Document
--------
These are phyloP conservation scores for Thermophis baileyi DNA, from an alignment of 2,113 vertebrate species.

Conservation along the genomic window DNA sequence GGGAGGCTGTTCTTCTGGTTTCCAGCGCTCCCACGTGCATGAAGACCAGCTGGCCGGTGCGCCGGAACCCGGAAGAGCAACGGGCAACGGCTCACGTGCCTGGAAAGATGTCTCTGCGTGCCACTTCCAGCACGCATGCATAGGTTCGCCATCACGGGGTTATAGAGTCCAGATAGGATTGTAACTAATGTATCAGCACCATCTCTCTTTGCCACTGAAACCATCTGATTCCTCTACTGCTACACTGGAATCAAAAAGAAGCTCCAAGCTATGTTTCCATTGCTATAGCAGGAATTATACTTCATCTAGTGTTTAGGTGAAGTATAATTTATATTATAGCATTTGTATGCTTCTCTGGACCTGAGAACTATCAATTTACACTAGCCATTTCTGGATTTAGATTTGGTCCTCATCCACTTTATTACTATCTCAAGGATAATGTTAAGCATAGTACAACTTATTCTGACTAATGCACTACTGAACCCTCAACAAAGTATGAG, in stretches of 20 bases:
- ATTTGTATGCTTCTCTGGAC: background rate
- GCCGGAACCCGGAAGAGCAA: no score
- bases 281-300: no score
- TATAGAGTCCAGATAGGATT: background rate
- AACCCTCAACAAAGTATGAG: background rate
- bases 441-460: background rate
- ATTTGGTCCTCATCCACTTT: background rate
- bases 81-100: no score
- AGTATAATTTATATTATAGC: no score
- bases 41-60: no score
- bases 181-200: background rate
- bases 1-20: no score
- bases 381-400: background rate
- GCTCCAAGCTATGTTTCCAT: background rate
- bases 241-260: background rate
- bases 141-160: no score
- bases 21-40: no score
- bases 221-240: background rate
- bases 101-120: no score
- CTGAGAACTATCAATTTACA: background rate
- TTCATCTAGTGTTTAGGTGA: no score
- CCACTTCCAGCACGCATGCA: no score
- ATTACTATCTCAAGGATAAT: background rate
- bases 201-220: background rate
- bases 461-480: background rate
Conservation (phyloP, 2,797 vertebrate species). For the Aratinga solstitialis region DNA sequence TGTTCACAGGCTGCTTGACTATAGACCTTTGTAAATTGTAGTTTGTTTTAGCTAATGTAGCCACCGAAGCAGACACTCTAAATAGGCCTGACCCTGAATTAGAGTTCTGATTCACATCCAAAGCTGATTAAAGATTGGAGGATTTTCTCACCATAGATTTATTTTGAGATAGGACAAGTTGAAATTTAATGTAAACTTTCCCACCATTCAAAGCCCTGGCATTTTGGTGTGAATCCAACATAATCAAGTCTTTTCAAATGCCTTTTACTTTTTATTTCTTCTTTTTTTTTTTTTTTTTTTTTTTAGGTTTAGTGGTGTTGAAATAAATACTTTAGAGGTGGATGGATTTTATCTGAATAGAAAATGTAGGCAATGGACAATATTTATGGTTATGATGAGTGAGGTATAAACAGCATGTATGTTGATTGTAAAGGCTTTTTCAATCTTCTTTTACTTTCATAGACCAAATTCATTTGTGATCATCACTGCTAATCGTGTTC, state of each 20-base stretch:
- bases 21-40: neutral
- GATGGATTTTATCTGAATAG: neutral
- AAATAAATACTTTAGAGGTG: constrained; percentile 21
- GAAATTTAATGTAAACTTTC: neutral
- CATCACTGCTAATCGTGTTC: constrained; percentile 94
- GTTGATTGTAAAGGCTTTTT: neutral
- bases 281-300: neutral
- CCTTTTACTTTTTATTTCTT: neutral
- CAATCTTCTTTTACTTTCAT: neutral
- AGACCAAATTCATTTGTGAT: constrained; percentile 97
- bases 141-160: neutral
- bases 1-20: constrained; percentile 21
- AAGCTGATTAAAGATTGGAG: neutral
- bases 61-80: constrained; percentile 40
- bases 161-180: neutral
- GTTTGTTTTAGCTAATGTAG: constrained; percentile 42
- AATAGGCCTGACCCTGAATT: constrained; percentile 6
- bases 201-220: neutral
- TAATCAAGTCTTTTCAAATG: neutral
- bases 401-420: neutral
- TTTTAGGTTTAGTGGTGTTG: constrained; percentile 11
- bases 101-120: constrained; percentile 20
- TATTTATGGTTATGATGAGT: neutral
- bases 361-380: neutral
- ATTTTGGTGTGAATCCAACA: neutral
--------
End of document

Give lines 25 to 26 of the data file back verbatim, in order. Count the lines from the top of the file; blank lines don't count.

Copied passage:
- ATTACTATCTCAAGGATAAT: background rate
- bases 201-220: background rate